A reader recently took issue with my long-standing recommendation to avoid the use of the “-st” variants of amid, among, and while (original 2013 post here). Our exchange about it was growing unmanageably long for the comments section, so I’ve gone and turned it into a full post for today.
The reader’s actual question was, essentially:
“is it more appropriate to talk about being amidst people or amongst people?”
My response: neither. You should avoid using both amidst and amongst and stick to amid or among. If you want to phrase it the way most people do, choose among (although I don’t have enough context, so perhaps amid works better). You could also find a different word entirely: With people? Surrounded by people? Hanging out with people? Again, without knowing the precise context, I can’t know if these are better or worse solutions.
In the past, I’ve pointed out that good style authorities largely take one of two paths with the “-st” forms of these words: they either ignore them as if they don’t exist (not a good sign) or they specifically suggest that you avoid using them (an even worse sign).
I’ve noted that, to me personally, a writer or speaker can sometimes get away with amidst or amongst in the right situations, but usually only for specific humorous or ironic effect. Whilst is always a joke word. (This is in the US and these are my opinions: I don’t mean to insult any speakers of Commonwealth English, which is another language entirely, who may treat these words as they wish — with the awareness that at least one UK newspaper style guide bans the “-st” versions, and even the OED says ‘probably not.‘). While we’re at it, unbeknownst is an equally comical word, which should also be avoided.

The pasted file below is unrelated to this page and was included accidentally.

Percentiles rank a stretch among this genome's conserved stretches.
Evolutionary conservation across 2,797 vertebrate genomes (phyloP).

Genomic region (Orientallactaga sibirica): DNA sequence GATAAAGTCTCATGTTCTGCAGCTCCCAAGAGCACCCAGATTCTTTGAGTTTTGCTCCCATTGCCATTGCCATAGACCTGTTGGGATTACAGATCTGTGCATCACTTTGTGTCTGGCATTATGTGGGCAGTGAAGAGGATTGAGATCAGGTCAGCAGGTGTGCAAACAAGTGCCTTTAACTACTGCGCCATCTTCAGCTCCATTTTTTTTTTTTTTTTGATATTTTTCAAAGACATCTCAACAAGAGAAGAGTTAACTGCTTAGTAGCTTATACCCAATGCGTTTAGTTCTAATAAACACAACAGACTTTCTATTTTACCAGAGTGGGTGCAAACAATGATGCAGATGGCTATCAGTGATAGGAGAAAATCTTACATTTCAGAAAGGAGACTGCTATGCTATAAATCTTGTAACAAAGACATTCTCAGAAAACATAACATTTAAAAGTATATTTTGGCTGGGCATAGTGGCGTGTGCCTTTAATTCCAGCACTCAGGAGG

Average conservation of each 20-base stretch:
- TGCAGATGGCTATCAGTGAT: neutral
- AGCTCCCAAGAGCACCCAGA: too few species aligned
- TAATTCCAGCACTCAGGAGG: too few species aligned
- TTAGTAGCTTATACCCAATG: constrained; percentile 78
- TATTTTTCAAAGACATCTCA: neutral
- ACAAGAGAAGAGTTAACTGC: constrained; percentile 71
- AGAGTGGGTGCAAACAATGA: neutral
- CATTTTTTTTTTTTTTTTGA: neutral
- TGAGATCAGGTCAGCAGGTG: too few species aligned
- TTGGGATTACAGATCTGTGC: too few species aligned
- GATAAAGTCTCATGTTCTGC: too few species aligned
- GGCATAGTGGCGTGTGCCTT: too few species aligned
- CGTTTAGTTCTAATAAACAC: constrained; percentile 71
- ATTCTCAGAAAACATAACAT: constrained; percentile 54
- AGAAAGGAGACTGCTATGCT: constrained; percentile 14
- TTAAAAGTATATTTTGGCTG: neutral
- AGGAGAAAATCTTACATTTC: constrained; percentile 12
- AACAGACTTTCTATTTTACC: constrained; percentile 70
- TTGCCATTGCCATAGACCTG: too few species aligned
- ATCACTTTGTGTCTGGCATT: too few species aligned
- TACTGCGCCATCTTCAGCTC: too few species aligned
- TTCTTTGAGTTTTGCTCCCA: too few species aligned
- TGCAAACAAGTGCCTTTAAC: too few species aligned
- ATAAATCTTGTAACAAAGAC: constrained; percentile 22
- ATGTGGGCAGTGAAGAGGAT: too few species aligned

It’s worth stressing again, as I did to the reader, that on this blog I strive to discuss CURRENT BEST PRACTICE. My role is to explain what that is, why it is so, and provide support; but I don’t dictate (…despite the reader’s comparisons of me to Hitler). If you want to use amidst or amongst, that’s your choice. I will, however, continue to attempt to convince you, for your own benefit, that this is a mistake. Some in your audience won’t care which you use, and a smattering might approve of the “-st” endings. However, others will wonder which of these four conditions most likely apply: you are adopting a pretentious affectation, you are ignorant, you have a speech impediment, or you just got off a flight from Manchester (the one in the UK, not NH). As I have stressed in many previous posts with other dicey language issues: Why take this risk?